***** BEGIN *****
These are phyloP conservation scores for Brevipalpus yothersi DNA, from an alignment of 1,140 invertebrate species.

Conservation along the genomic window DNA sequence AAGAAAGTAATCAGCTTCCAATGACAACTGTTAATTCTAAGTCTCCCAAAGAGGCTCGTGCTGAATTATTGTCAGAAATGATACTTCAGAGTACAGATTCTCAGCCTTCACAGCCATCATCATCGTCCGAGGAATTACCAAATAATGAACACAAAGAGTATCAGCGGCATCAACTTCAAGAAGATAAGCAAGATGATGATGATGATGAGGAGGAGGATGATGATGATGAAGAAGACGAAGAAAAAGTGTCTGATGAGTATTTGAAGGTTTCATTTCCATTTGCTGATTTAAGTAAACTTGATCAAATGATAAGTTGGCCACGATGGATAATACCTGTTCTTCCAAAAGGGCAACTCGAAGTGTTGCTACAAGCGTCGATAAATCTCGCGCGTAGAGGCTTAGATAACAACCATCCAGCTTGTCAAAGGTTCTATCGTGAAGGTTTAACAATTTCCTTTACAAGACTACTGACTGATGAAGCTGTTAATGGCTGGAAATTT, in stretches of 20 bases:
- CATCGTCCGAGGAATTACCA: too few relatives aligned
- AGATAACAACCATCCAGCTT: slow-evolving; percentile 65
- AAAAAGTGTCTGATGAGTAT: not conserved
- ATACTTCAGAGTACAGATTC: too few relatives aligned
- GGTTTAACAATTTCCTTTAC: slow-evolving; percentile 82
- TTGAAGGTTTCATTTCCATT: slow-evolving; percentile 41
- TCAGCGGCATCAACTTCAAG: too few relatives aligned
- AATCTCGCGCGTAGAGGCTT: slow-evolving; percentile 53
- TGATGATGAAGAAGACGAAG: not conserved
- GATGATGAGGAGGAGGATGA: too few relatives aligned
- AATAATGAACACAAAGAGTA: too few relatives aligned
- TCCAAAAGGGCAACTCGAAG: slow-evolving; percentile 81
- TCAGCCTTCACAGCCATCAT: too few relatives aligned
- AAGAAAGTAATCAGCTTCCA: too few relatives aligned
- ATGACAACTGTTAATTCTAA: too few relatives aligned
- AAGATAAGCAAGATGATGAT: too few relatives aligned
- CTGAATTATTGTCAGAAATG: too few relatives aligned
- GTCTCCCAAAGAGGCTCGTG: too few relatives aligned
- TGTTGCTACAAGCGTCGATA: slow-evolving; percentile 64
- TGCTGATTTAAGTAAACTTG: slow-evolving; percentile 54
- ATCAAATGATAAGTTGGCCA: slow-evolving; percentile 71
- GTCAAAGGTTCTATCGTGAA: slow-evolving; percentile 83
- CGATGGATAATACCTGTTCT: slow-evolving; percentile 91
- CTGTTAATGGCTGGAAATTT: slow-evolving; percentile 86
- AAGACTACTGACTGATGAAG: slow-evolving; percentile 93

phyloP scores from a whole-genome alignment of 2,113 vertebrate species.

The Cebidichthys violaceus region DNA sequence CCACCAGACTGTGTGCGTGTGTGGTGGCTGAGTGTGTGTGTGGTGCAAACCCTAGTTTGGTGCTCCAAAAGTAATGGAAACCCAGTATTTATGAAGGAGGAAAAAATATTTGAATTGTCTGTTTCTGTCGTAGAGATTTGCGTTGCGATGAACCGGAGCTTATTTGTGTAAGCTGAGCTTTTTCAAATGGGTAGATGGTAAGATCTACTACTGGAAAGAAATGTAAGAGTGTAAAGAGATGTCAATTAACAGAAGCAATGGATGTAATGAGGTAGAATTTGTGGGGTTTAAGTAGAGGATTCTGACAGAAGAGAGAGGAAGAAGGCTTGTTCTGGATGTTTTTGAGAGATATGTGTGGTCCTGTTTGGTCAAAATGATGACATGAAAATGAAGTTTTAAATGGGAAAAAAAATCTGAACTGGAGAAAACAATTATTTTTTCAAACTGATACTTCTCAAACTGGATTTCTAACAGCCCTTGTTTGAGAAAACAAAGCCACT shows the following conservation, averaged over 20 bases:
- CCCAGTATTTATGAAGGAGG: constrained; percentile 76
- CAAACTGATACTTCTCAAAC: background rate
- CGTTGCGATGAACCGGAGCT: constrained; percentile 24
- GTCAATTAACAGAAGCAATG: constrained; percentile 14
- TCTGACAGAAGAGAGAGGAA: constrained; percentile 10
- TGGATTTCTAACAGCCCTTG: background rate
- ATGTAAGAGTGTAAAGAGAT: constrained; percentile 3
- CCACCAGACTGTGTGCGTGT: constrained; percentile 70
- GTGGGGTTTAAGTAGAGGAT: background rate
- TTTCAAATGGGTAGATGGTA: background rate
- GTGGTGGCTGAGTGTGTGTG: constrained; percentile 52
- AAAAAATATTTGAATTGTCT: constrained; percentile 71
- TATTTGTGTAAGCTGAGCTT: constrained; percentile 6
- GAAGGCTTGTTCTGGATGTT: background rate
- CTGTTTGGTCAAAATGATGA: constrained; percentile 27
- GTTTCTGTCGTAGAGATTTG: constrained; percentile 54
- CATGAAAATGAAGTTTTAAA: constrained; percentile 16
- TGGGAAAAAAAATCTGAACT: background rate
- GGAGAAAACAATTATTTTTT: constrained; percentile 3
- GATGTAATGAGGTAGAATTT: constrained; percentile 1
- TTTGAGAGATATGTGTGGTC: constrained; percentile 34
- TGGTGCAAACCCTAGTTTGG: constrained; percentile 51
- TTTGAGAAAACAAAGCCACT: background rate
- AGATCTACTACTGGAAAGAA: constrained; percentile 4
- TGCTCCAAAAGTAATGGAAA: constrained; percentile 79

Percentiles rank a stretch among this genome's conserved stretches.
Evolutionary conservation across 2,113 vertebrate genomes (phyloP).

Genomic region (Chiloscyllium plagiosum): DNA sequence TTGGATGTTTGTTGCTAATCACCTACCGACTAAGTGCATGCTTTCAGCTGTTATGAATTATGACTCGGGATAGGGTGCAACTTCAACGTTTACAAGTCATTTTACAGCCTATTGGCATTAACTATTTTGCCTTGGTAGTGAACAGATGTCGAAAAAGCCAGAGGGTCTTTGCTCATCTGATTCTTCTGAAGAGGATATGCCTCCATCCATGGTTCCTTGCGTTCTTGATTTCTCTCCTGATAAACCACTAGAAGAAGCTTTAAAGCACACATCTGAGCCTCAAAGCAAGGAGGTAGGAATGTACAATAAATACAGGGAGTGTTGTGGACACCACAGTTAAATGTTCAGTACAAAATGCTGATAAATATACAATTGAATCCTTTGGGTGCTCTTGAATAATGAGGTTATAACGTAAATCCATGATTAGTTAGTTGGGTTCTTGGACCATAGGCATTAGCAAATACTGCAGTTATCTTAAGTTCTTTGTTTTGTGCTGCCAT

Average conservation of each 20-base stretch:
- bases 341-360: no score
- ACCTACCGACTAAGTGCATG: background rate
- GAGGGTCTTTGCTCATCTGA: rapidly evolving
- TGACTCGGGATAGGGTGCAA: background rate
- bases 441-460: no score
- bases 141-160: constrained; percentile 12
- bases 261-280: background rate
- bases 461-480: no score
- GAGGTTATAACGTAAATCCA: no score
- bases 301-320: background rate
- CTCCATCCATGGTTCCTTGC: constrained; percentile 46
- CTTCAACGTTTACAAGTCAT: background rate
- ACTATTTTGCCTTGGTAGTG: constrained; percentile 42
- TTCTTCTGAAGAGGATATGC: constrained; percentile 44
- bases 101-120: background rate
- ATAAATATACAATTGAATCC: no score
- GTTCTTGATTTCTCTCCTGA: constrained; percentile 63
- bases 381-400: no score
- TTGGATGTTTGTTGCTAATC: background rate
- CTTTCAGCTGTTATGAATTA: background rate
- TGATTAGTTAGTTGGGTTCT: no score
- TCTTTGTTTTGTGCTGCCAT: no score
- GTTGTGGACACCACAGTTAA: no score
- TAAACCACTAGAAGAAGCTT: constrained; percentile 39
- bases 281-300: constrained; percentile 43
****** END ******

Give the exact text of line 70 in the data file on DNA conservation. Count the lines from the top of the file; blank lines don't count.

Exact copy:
- CTTCAACGTTTACAAGTCAT: background rate